The sand on the beach was particularly black that day. What was it that the strong waves kept washing out to the shore? Did the sand turn black in mourning of the dark fisherman they found the day before, laying there motionless with his protruding belly full of water? They stood above that, which used to be a man, staring at the white chart-marks of the dried up sea salt on the surface of the tightly stretched skin of his abdomen. His loin cloth washed away, a small limp piece of flesh rested on his contorted left limb. His eyes, two bulging black cherries, open wide, blood – shot, yellow whites. The eyelids slipped up tucked tightly under the arch of the eyebrows, as if the ocean wanted to look into the fisherman’s eyes reall bad. As if it didn’t want to allow him to close his eyelids at all. It was pushing and pulling against the two little flabby skin curtains, till they receded from the eye balls, back into the head itself, covering, protecting the inner eye from witnessing the horror that was happening to him.
Somebody should call the police, the distraught woman called out to the passing by Indian man.
No, no , madam, police is trouble, answered the man walking away with haste, avoiding looking into the direction of the drowned man. You call the police, madam, for us, big trouble, he said, hurrying his way. Strange behavior, the woman thought and ran to the nearby hotel, to alert the receptionist about the drowned man.
It was seven a clock. The sand was still cool, so they went out to walk barefooted on the shore before their breakfast. They were looking forward to the nice day, they had before them. Foamy waves kept sneaking up their calves, just to tosse and brake with a splash, encircling their ankles with silver foam anklets.
My little cicada, you were so brave, running inside the surf, deeper then I liked it, or could stand, without getting frightened for your beautiful young life.Your copper hair brilliantly shining in the august morning sun, you laughed at my anguish.
We stayed at Mammala Puram, I remember, it didn’t have a restaurant. Next year coming, madam, the servant said. He could have ben thirty at most, dark complexion, slim, in a blue checkered shirt tucked into the matching blue dhoti, wrapped around his waist, folded in the middle and tucked in again somewhere under the dark hole of a navel. He used to come in our room without knocking.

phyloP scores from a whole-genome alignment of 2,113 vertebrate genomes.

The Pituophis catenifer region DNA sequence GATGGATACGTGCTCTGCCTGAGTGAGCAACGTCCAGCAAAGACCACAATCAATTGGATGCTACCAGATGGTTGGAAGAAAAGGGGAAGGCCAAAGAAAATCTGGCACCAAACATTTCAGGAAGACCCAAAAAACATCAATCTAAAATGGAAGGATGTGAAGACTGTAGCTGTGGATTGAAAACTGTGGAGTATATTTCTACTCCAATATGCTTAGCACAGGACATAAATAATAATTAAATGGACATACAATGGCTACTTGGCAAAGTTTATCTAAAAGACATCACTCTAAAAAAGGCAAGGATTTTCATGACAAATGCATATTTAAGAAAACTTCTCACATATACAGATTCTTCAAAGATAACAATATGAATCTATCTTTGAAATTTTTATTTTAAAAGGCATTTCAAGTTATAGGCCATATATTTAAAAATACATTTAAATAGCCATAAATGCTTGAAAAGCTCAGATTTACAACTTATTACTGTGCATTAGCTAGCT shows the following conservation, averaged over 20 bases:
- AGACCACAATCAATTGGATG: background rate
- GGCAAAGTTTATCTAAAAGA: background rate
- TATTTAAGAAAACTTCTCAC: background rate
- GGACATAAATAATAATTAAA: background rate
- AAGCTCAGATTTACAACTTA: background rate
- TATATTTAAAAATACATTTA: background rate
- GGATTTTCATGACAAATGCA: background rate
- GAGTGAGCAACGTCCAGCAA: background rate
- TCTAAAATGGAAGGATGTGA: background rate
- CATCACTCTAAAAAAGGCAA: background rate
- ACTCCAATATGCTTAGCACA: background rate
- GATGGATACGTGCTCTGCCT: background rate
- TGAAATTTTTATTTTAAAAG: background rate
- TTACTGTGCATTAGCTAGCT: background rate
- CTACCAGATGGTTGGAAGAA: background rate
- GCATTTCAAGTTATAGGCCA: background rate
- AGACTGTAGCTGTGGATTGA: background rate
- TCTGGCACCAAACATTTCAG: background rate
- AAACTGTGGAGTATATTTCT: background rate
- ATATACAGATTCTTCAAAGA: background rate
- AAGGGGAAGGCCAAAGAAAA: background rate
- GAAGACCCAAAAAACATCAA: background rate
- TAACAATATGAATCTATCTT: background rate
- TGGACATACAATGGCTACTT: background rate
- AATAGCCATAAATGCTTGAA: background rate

Breakfast coming , he exclaimed, stepping inside the room, his bear feet leaving moist footprints as he was thumping on the light green stone floor,while holding up a beige plastic beaten up tray, with both his hands.In the middle, something lifted the blue fabric, as if he wanted to utilize yet an other arm, to support tray. He never looked straight at me, or you, but I sensed his burning coal monkey eyes branding my body.
After he left we ate the soggy toasts with butter and jam, and drank a large jar of Darjiling tea.
And you said:We should have brought our bathing suits with us, and you were right, we should have, but we didn’t. So, you put on a pair of white shorts and tied a tee shirt across your chest. How much I enjoyed looking at you that summer. We strolled along the beach, exposing our pale legs to the flagellation of the sun.
When I tiered, I lay down on the sand, near the water, so that the waves could come up my legs, stroking my belly, flooding my breasts, and tickeling my neck.
Sometimes the water splashed across my face burying me completely under itself, taking me in, enveloping me in a cool salty embrace.
And you played in the waves, waiting for the surf, jumping on it, or bending down, hiding under the water, letting the surf slide over your suntanned little back. When we couldn’t stand the heat any more, we covered ourselves with our dhotis, and ran on our burning soles toward the restaurant called Golden Sun.Every day we sat at the same table, ordered the same food, talked to the same waiter.